through a vertical section of an aquifer one meter wide and extending the full saturated
height of an aquifer under a hydraulic gradient of one. It Is a function of properties of
the liquid, the porous media, and the thickness of the porous media.
An electronic device that fits inside the drill head and transmits a signal used for
locating purposes. Also referred to as a sonde or probe.
Water flow in which the flow lines are confused and heterogeneously mixed. It is typical
of flow in surface water bodies (2). That type of flow in which the fluid particles move '
along very irregular paths. Momentum can be exchanged between one portion of the fluid and
another. Compare with laminar flow.
Conditions in which the upper surface of the zone of saturation forms a water table under
See water table aquifer.
An aquifer made up of loose material, such as sand or gravel, that has not undergone
Movement of water in porous medium in which the pore spaces are not completely filled with
The zone between the land surface and the water table. It includes the root
zone,intermediate zone, and capillary fringe. The pore spaces contain water, as well as
air and other gases at less than atmospheric pressure. Saturated bodies, such as perched
groundwater, may exist in the unsaturated zone, and water pressure within these may be
greater than atmospheric. Replaces the older terms "zone of aeration" and
Underground storage tanks used for the storage of fuels and other liquids. Most have
leaked contaminants into the ground around them. A program to remove all old USTs is in
place by the EPA and is scheduled to be completed by 1998.
The area immediately beneath the surface of the earth. Usually made up of soils, small
rocks, gravels, clays, etc. Above saturated zone.
The process of determining the degree to which a model is an accurate representation of
the real world from the perspective of the intended uses of the model.
velocity, average interstitial
Average rate of groundwater flow in interstices expressed as the product of hydraulic
conductivity and hydraulic gradient (specific discharge) divided by the effective
porosity. It is synonymous with average linear groundwater velocity or effective velocity.
The examination of the numerical technique in the computer code to ascertain that it truly
represents the conceptual model and that there are no inherent problems with obtaining a
The internal friction within a fluid that causes it to resist flow.
Volatile organic compounds, typically with a high vapor pressure and a tendency to
The transfer of a chemical from liquid to the gas phase. Solubility, molecular weight, and
vapor pressure of the liquid, and the nature of the air-liquid interface, affect the rate
An evaluation of all the sources of supply and corresponding discharges with respect to an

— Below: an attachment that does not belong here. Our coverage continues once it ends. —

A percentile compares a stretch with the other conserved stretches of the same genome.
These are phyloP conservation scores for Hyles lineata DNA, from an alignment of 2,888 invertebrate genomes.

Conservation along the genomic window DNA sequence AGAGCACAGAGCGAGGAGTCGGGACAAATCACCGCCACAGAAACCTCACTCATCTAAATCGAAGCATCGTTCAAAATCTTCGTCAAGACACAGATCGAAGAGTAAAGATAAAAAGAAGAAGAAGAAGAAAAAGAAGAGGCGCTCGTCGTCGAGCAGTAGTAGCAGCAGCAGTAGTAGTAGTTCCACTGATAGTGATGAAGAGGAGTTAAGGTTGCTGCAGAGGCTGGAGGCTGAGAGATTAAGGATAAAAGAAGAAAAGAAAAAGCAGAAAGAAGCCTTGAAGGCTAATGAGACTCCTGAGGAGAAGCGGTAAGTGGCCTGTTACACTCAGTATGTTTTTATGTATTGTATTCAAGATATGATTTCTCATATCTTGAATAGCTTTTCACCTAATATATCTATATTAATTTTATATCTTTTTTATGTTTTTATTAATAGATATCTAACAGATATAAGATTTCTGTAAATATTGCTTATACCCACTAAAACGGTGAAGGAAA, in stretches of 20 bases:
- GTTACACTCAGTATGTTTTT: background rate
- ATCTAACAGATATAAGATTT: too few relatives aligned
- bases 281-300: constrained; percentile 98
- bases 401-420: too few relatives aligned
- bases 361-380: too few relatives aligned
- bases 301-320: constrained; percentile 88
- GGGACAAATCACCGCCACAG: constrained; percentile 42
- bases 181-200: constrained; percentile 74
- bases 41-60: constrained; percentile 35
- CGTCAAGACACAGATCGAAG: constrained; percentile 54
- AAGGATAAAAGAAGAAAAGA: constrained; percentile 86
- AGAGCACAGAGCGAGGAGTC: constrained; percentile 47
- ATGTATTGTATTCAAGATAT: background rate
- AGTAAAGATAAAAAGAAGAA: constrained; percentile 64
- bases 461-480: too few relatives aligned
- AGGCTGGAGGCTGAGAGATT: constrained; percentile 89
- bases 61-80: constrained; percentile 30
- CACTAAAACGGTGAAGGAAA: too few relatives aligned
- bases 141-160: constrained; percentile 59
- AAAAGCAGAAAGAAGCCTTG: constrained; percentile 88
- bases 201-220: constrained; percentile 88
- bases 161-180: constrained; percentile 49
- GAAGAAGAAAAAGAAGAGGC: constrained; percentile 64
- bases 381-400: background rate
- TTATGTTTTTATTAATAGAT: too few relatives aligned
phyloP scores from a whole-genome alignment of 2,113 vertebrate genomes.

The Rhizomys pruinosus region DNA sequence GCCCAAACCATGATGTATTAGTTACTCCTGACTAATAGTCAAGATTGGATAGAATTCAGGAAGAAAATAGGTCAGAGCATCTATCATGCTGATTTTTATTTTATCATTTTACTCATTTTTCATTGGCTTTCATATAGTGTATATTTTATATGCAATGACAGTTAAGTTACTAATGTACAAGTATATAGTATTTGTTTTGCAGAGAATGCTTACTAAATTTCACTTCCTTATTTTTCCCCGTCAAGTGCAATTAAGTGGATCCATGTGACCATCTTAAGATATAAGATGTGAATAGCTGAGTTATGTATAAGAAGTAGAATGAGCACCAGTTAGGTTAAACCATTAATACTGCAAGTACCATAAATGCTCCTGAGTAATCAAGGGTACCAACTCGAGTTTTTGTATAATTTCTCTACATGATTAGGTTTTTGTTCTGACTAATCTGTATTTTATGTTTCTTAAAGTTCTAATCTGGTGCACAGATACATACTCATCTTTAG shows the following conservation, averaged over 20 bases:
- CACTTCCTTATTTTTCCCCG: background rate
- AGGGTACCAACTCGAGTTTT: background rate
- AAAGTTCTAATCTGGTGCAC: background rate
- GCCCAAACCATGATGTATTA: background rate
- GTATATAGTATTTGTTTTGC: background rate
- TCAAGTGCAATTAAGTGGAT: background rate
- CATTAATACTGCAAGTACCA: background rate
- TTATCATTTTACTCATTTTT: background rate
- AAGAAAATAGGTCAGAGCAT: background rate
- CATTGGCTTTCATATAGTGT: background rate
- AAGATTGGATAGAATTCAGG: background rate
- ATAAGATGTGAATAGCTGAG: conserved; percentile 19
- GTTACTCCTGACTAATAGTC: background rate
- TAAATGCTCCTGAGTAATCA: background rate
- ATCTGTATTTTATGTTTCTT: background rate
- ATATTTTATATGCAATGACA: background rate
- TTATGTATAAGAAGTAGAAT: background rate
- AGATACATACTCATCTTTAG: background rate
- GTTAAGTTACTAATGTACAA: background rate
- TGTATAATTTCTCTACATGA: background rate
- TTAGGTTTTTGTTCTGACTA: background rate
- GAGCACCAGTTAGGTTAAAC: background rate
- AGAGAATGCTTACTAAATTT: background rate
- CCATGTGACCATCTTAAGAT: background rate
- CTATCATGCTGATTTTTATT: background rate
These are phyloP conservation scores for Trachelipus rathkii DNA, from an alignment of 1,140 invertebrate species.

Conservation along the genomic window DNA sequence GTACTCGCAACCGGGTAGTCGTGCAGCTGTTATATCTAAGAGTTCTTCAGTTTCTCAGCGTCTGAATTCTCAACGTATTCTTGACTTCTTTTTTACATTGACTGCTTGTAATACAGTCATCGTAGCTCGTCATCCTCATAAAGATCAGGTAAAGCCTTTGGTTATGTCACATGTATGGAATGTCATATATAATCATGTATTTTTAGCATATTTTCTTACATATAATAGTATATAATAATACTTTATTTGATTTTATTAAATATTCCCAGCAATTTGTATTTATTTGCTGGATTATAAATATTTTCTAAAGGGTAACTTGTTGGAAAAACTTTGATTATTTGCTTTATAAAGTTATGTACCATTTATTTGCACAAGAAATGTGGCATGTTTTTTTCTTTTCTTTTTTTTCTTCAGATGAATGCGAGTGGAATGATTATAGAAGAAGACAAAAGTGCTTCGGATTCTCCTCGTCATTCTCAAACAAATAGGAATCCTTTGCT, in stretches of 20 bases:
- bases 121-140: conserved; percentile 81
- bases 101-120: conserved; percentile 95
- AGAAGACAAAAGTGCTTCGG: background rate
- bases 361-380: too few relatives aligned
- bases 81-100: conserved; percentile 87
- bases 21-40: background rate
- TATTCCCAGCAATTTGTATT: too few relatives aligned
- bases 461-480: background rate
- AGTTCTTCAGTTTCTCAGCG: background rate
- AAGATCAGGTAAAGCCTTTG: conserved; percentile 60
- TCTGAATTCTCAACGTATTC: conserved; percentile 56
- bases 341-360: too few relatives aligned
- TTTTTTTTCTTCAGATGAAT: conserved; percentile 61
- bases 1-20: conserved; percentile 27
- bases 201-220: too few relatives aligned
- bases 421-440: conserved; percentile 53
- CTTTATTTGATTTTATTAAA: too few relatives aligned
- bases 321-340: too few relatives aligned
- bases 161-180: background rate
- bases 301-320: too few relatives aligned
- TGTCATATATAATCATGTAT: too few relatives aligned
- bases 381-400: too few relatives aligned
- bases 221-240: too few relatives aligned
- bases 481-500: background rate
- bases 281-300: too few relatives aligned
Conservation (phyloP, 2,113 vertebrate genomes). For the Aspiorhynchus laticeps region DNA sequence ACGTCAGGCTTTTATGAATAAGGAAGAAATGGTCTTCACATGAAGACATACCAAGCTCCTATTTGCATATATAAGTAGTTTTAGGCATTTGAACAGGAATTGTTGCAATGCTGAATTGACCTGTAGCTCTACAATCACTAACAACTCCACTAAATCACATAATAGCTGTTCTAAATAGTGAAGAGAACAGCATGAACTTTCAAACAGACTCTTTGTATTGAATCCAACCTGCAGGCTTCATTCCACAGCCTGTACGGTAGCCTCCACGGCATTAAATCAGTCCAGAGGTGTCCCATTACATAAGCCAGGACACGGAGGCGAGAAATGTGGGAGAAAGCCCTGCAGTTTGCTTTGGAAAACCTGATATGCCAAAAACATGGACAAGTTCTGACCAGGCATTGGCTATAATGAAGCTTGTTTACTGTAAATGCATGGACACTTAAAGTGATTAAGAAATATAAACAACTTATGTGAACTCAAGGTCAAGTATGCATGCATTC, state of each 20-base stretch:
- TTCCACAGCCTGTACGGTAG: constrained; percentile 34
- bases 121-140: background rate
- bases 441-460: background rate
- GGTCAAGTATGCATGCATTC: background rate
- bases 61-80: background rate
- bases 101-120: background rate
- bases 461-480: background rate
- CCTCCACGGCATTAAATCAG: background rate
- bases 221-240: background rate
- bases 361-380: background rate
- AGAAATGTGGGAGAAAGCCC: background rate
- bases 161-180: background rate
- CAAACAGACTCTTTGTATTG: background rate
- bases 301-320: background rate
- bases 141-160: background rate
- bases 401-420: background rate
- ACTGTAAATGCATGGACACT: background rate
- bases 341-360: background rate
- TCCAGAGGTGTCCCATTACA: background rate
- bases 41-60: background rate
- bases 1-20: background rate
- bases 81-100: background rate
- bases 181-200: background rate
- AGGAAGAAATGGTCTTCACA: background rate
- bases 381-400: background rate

aquifer or drainage basin.
Upper surface of a zone of saturation, where that surface is not formed by a confining
unit;water pressure in the porous medium is equal to atmospheric pressure. The surface
between the vadose zone and the groundwater; that surface of a body of unconfined
groundwater at which the pressure is equal to that of the atmosphere.
water table aquifer
An aquifer in which the water table forms the upper boundary.
An area containing two or more wells supplying a public water supply system.
well, fully penetrating
A well drilled to the bottom of an aquifer, constructed in such a way that it withdraws
water from the entire thickness of the aquifer.
The condition occurring when the area of influence of a water well (the cone of
depression)overlaps that of a neighboring well or wells, as when the wells are pumping
from the same aquifer.
A filtering device used to permit the flow of liquid or air but prevents the passage of
sediments or backfill particles.
The volume of water discharged from a well per unit time.
The physical structure, facility, or devise at the land surface from or through which
groundwater flows or is pumped from subsurface, water-bearing formations.
wellhead protection area (VHPA)
The surface and subsurface area surrounding a water well or well field, supplying a public
water system, through which contaminants are reasonably likely to move toward and reach
such water well or well field.
A substance that reduces the surface tension of a liquid, causing the liquid to spread
across or penetrate more easily the surface of a solid. A soap-based wetting agent reduces
the tendency of clay cuttings to stick together. It also reduces the tendency of boring
tools becoming stuck due to adhesion.
The soil-moisture content below which plants are unable to withdraw soil moisture.
A backreamer specially designed to cut, mix, and change the form of the material that is
being pulled through to make it into a passable or manageable form.
zone of capture
Area surrounding a pumping well that encompasses all areas of features that supply
groundwater recharge to the well.
zone of contribution (ZOC)
The area surrounding a pumping well that encompasses all areas or features that
supply groundwater recharge to the well.
zone of influence (ZOI)
The area surrounding a pumping well within which the water table or
potentiometric surfaces have been changed due to groundwater withdrawal.
zone of transport (ZOT)
The area surrounding a pumping well, bounded by an isochrone and/or isoconcentration
contour, through which a contaminant may travel and reach the well.